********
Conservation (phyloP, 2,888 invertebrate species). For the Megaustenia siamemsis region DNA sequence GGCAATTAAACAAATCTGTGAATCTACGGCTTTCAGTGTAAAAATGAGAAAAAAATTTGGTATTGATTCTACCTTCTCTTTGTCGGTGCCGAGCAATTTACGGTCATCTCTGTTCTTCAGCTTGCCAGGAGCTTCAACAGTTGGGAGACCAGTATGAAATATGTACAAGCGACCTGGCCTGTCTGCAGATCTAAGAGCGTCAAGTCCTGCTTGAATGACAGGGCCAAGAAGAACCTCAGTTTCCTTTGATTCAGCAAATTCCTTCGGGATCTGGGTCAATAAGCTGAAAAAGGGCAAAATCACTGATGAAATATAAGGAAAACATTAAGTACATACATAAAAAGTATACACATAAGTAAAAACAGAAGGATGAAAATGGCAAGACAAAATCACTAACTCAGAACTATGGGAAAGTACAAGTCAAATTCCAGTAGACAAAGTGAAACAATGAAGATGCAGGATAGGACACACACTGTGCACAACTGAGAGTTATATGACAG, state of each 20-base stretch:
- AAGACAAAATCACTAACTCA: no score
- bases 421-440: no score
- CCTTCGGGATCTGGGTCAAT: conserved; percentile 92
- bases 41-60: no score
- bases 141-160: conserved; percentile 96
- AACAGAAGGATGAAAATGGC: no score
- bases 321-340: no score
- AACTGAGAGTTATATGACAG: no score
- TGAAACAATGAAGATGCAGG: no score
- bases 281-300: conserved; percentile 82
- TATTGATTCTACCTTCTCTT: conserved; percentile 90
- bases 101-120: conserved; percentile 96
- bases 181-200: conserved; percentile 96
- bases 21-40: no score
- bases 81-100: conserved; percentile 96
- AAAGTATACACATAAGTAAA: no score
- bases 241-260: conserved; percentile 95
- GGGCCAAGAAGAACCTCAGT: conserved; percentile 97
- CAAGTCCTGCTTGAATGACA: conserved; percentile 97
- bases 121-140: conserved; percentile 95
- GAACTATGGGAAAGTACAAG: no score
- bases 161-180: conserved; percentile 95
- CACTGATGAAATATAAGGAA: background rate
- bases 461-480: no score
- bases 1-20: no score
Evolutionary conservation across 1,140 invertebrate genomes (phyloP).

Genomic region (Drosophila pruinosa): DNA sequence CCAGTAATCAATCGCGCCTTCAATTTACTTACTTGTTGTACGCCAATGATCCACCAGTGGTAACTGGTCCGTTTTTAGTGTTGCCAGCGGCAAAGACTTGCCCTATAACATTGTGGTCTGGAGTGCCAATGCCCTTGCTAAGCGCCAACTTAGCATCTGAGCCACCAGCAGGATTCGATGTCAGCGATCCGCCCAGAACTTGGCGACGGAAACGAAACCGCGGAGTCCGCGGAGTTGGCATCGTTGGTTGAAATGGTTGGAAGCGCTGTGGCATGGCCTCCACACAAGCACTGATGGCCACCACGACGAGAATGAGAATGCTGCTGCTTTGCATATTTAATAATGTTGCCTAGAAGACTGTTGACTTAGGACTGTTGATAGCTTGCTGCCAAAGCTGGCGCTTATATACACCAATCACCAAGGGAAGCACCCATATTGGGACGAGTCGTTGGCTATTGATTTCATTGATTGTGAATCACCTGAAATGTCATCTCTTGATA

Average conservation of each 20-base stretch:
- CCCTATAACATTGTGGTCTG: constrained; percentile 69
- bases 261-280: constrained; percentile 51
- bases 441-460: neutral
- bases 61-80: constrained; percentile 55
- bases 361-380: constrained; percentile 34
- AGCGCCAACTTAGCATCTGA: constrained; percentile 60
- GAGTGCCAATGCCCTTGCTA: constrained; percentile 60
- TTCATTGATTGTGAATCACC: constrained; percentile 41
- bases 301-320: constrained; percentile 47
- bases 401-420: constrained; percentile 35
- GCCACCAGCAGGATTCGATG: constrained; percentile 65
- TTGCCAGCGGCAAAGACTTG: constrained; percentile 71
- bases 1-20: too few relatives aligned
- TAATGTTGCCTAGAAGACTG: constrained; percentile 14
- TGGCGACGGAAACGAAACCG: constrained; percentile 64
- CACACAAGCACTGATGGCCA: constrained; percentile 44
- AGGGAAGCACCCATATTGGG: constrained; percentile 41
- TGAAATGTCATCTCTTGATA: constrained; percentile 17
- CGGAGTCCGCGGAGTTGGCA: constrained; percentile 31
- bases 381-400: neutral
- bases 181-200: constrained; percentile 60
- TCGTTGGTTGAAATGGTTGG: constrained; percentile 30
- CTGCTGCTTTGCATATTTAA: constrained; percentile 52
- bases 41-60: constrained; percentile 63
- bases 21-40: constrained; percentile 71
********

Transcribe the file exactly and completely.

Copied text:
Conservation (phyloP, 2,888 invertebrate species). For the Megaustenia siamemsis region DNA sequence GGCAATTAAACAAATCTGTGAATCTACGGCTTTCAGTGTAAAAATGAGAAAAAAATTTGGTATTGATTCTACCTTCTCTTTGTCGGTGCCGAGCAATTTACGGTCATCTCTGTTCTTCAGCTTGCCAGGAGCTTCAACAGTTGGGAGACCAGTATGAAATATGTACAAGCGACCTGGCCTGTCTGCAGATCTAAGAGCGTCAAGTCCTGCTTGAATGACAGGGCCAAGAAGAACCTCAGTTTCCTTTGATTCAGCAAATTCCTTCGGGATCTGGGTCAATAAGCTGAAAAAGGGCAAAATCACTGATGAAATATAAGGAAAACATTAAGTACATACATAAAAAGTATACACATAAGTAAAAACAGAAGGATGAAAATGGCAAGACAAAATCACTAACTCAGAACTATGGGAAAGTACAAGTCAAATTCCAGTAGACAAAGTGAAACAATGAAGATGCAGGATAGGACACACACTGTGCACAACTGAGAGTTATATGACAG, state of each 20-base stretch:
- AAGACAAAATCACTAACTCA: no score
- bases 421-440: no score
- CCTTCGGGATCTGGGTCAAT: conserved; percentile 92
- bases 41-60: no score
- bases 141-160: conserved; percentile 96
- AACAGAAGGATGAAAATGGC: no score
- bases 321-340: no score
- AACTGAGAGTTATATGACAG: no score
- TGAAACAATGAAGATGCAGG: no score
- bases 281-300: conserved; percentile 82
- TATTGATTCTACCTTCTCTT: conserved; percentile 90
- bases 101-120: conserved; percentile 96
- bases 181-200: conserved; percentile 96
- bases 21-40: no score
- bases 81-100: conserved; percentile 96
- AAAGTATACACATAAGTAAA: no score
- bases 241-260: conserved; percentile 95
- GGGCCAAGAAGAACCTCAGT: conserved; percentile 97
- CAAGTCCTGCTTGAATGACA: conserved; percentile 97
- bases 121-140: conserved; percentile 95
- GAACTATGGGAAAGTACAAG: no score
- bases 161-180: conserved; percentile 95
- CACTGATGAAATATAAGGAA: background rate
- bases 461-480: no score
- bases 1-20: no score
Evolutionary conservation across 1,140 invertebrate genomes (phyloP).

Genomic region (Drosophila pruinosa): DNA sequence CCAGTAATCAATCGCGCCTTCAATTTACTTACTTGTTGTACGCCAATGATCCACCAGTGGTAACTGGTCCGTTTTTAGTGTTGCCAGCGGCAAAGACTTGCCCTATAACATTGTGGTCTGGAGTGCCAATGCCCTTGCTAAGCGCCAACTTAGCATCTGAGCCACCAGCAGGATTCGATGTCAGCGATCCGCCCAGAACTTGGCGACGGAAACGAAACCGCGGAGTCCGCGGAGTTGGCATCGTTGGTTGAAATGGTTGGAAGCGCTGTGGCATGGCCTCCACACAAGCACTGATGGCCACCACGACGAGAATGAGAATGCTGCTGCTTTGCATATTTAATAATGTTGCCTAGAAGACTGTTGACTTAGGACTGTTGATAGCTTGCTGCCAAAGCTGGCGCTTATATACACCAATCACCAAGGGAAGCACCCATATTGGGACGAGTCGTTGGCTATTGATTTCATTGATTGTGAATCACCTGAAATGTCATCTCTTGATA

Average conservation of each 20-base stretch:
- CCCTATAACATTGTGGTCTG: constrained; percentile 69
- bases 261-280: constrained; percentile 51
- bases 441-460: neutral
- bases 61-80: constrained; percentile 55
- bases 361-380: constrained; percentile 34
- AGCGCCAACTTAGCATCTGA: constrained; percentile 60
- GAGTGCCAATGCCCTTGCTA: constrained; percentile 60
- TTCATTGATTGTGAATCACC: constrained; percentile 41
- bases 301-320: constrained; percentile 47
- bases 401-420: constrained; percentile 35
- GCCACCAGCAGGATTCGATG: constrained; percentile 65
- TTGCCAGCGGCAAAGACTTG: constrained; percentile 71
- bases 1-20: too few relatives aligned
- TAATGTTGCCTAGAAGACTG: constrained; percentile 14
- TGGCGACGGAAACGAAACCG: constrained; percentile 64
- CACACAAGCACTGATGGCCA: constrained; percentile 44
- AGGGAAGCACCCATATTGGG: constrained; percentile 41
- TGAAATGTCATCTCTTGATA: constrained; percentile 17
- CGGAGTCCGCGGAGTTGGCA: constrained; percentile 31
- bases 381-400: neutral
- bases 181-200: constrained; percentile 60
- TCGTTGGTTGAAATGGTTGG: constrained; percentile 30
- CTGCTGCTTTGCATATTTAA: constrained; percentile 52
- bases 41-60: constrained; percentile 63
- bases 21-40: constrained; percentile 71